The history of paranoia owes much to the secret society. An unreasoning fear of clandestine networks abounds among credulous folk, who imagine a world controlled by unseen hands, whereas the truth is that most secret societies are entirely innocuous. But some are indeed extremely dangerous, as America discovered on Sept. 11, 2001.
Al-Qaida is not the only underground group to have had an impact on America. At least nine other such groups, both foreign and domestic, have shaped some aspect of U.S. history.
“Sinister,” of course, is not a label that everyone would apply to all of these groups. Some were founded by self-styled patriots with idealistic goals. But most of these groups were willing to employ violence to achieve those goals, which lent a sinister cast to their activities–at least as far as the authorities were concerned.
Among the groups that made our list are two that were composed of immigrants–the Fenians, from Ireland, and the Galleanists, from Italy–and two that were anti-immigrant, the Know-Nothings and the Ku Klux Klan. Five of our groups were based in foreign countries and five in the U.S. Two of them aimed to overthrow the U.S. government and the capitalist system. Two others were involved in plots that, indirectly, pushed America and Japan onto the path to Pearl Harbor.
Some of these groups, such as the Know-Nothings, started out as secret societies but eventually went above-ground. (That particular group got its name because its members were instructed to respond “I know nothing” if anyone asked about their secret activities.)
In compiling our list, we have excluded criminal secret societies such as the Mafia, whose primary purpose is self-enrichment. Our societies all had a political purpose. Most of them failed to achieve that purpose, but their efforts often had unexpected results.
Conspiracy theorists may be disappointed by the absence of certain groups from our list, such as the Roman Catholic group Opus Dei, which supplied author Dan Brown with the villains for The Da Vinci Code. Opus Dei really exists, but Brown’s homicidal albino monk does not. (Brown is a novelist; he made it up.) And yes, the Yale University secret society known as Skull and Bones has numbered many powerful men among its members, including America’s current president. But if world domination is the collective goal of these Yalies, they seem to have fallen short. Ditto for the Trilateral Commission.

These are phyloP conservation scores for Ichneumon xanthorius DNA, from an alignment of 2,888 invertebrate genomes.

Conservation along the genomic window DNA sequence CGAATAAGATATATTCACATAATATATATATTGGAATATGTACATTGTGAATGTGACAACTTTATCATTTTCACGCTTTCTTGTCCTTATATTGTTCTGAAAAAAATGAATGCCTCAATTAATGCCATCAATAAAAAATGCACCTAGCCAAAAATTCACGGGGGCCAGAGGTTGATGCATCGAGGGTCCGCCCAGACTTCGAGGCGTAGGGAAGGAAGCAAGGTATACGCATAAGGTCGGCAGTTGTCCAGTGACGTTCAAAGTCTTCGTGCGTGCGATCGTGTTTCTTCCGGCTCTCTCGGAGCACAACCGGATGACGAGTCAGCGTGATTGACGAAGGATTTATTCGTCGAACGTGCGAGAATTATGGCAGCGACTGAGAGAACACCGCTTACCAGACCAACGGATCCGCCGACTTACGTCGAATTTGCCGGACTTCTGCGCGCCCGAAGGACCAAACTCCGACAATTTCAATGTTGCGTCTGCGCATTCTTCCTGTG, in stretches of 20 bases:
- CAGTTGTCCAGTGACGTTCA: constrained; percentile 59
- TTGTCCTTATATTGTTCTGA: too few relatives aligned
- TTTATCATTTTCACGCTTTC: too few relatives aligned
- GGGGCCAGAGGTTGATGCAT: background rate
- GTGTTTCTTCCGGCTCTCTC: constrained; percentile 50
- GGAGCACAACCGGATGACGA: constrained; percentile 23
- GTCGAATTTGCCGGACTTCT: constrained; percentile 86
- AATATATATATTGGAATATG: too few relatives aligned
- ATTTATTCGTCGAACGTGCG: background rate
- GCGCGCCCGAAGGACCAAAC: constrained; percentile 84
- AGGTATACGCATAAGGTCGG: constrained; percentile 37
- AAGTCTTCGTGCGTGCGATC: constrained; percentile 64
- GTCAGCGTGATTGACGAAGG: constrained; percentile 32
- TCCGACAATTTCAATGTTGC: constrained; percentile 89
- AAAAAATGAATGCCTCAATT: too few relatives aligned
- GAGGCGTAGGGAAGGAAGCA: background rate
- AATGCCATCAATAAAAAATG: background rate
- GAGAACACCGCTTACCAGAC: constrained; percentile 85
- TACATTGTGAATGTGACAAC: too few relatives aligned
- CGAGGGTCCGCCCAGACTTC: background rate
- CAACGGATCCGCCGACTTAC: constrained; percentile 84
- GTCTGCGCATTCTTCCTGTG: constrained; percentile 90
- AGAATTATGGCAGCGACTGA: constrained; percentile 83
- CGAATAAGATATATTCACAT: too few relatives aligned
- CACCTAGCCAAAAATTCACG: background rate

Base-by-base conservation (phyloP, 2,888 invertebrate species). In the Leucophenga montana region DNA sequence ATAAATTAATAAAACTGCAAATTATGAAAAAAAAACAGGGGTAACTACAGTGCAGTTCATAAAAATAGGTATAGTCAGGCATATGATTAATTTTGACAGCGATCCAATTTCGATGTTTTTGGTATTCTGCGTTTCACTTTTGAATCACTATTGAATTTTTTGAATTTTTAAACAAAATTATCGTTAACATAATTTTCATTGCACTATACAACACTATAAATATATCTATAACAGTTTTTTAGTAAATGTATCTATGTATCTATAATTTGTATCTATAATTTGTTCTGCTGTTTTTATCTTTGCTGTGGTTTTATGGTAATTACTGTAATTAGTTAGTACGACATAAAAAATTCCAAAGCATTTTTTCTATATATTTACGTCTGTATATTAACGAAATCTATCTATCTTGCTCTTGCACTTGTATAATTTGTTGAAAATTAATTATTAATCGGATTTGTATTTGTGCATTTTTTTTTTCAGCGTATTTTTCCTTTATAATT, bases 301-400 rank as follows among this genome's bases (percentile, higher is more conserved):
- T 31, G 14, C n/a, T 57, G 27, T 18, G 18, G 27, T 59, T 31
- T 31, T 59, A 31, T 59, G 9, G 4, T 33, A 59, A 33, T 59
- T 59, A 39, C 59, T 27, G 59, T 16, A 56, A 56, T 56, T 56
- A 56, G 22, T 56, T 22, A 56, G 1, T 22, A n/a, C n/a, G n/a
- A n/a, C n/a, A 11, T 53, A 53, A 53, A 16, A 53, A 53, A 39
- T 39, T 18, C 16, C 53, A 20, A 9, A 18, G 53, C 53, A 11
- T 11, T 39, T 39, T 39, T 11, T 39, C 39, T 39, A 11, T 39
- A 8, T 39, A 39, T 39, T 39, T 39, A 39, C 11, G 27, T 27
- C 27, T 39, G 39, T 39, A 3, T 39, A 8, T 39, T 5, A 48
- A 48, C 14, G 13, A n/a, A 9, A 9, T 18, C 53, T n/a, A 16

As for the other secret societies that pop up frequently on conspiracy-minded Web sites–the Templars, the Rosicrucians, the Illuminati, etc.–most are mythical. An exception is the Freemasons, which do exist and did in fact have an impact on U.S. history, although not the kind that would qualify them for our slide show.
In 1826, a Mason named William Morgan mysteriously disappeared from Batavia, a town in upstate New York. Morgan’s fate remains unknown to this day, but at the time it was widely believed that he had been killed by fellow Masons who feared he would reveal the secrets of their lodge. This incident touched off a widespread anti-Mason movement that culminated in the founding of the Anti-Mason Party, which flourished in several Northeastern states in the late 1820s and early 1830s.
Anti-Masonry was tinged with class resentment, since many members of the social elite were Masons, including President Andrew Jackson. Fearing that an upper-class secret society had taken over the government, the hoi polloi mobilized to combat the alleged menace of Freemasonry. Bizarrely, the Anti-Mason Party rode this paranoia to power in several states. They also were the first political party to hold a national convention. But the presidential nominee they chose, William Wirt, carried only one state in the 1832 election, and the Anti-Mason Party soon dissolved.
Of course, for conspiracy theorists, the very fact that we’re leaving out the Masons (and the Templars, the Illuminati, etc.) only proves that these secret societies really do control the world, and that we at Forbes are part of their sinister cabal. To which we can only respond, “I know nothing.”
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